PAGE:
This gentleman was keeping watch over the tripod in the final days.
A view of the tripod from the highway bridge:
Despite the frequent snow days this May, there were the occasional days when the sun came out, giving the illusion that spring had arrived. I took full advantage when I could. On one of these days, Raven and I took a drive to Chena Lakes and went for several walks along the river and around the lake.
The lake was still frozen. It might still be frozen; I haven’t been back in nearly two weeks, so I don’t know the extent of thawing. I have a feeling it’s not going to be ready for Memorial Day Weekend activities, but I could be wrong. I can’t even imagine picnicking and barbecuing near the lake, as ice still floats on top. So much for kayaking and canoeing.
The reflection on the river was really pretty, and I was pleasantly surprised to see quite a few ducks and other birds flying over the water. My favorite are the violet green swallows, with their beautiful feathers. They fly awfully fast though, and my arms were exhausted as I moved my zoom lens trying to catch them. I took hundreds of photos and only a handful turned out OK. The light could have been better - the sun was very bright - but I was happy to see that I managed to get them in my lens.
BIRDS IN MY YARD - AND BLESSED WITH AN OWL!
My yard has been very busy with a multitude of birds. Not only have had I had the usual Black Capped Chickadees, but I’ve also seen Downy Woodpeckers, Dark-Eyed Juncos, Boreal Chickadees, White-Crowned Sparrows, Robins, a Hammond Flycatcher, and the most exciting of all - a Short Eared Owl!!!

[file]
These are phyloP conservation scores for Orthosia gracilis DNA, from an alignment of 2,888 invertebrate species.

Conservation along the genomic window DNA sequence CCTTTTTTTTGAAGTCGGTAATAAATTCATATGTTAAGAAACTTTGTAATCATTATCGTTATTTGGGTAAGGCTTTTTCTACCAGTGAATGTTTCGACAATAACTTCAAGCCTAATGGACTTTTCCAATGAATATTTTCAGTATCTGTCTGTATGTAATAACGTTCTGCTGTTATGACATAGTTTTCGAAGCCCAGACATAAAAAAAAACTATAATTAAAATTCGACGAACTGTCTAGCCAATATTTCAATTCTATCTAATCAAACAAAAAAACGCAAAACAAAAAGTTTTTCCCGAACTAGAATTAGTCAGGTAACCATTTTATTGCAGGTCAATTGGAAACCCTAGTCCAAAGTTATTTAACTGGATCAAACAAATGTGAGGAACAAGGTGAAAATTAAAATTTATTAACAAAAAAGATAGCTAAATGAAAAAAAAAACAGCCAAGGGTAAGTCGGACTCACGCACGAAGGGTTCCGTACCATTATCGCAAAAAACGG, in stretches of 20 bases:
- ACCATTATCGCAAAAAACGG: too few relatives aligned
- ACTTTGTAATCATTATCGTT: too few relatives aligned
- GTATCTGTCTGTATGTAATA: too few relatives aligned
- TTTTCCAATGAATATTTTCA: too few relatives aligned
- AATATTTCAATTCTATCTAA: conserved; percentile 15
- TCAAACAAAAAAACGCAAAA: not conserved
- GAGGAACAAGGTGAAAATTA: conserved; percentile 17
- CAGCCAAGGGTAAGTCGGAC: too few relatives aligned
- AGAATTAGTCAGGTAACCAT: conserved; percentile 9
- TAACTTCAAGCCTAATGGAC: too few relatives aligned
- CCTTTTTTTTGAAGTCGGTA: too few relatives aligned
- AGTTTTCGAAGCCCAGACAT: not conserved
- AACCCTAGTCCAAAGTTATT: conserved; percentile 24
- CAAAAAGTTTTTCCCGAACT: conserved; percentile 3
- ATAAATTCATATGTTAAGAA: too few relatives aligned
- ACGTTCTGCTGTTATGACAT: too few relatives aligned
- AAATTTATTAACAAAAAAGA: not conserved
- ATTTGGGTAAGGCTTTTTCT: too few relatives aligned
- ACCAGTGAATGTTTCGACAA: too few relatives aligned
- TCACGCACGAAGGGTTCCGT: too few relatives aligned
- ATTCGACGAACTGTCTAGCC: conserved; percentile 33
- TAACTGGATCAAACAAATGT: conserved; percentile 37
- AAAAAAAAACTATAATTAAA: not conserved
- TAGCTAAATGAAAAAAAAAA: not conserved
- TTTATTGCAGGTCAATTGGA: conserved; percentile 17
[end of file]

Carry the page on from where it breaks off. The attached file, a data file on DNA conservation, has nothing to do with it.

The owl was definitely the most exciting sighting to date, and for much more than just his rarity in these parts.
As you read in my last blog entry, I had to make the very difficult and extremely sad decision to send my girl Airborne ‘over the Rainbow Bridge’. Airborne suffered from hyperthyroidism, and despite treatment, she continued to lose weight. She was hungry all the time, had lost most of her fat and muscle mass, and was in the beginnings of organ failure. Her hearing and eyesight were also being affected. I probably should have let her go months before I did, but I wasn’t ready to face the reality that my 16yo beautiful companion would not be a part of my life any longer - at least not in the physical sense. I kept her here with me longer than I should have because of my own selfishness, and I feel sad about that.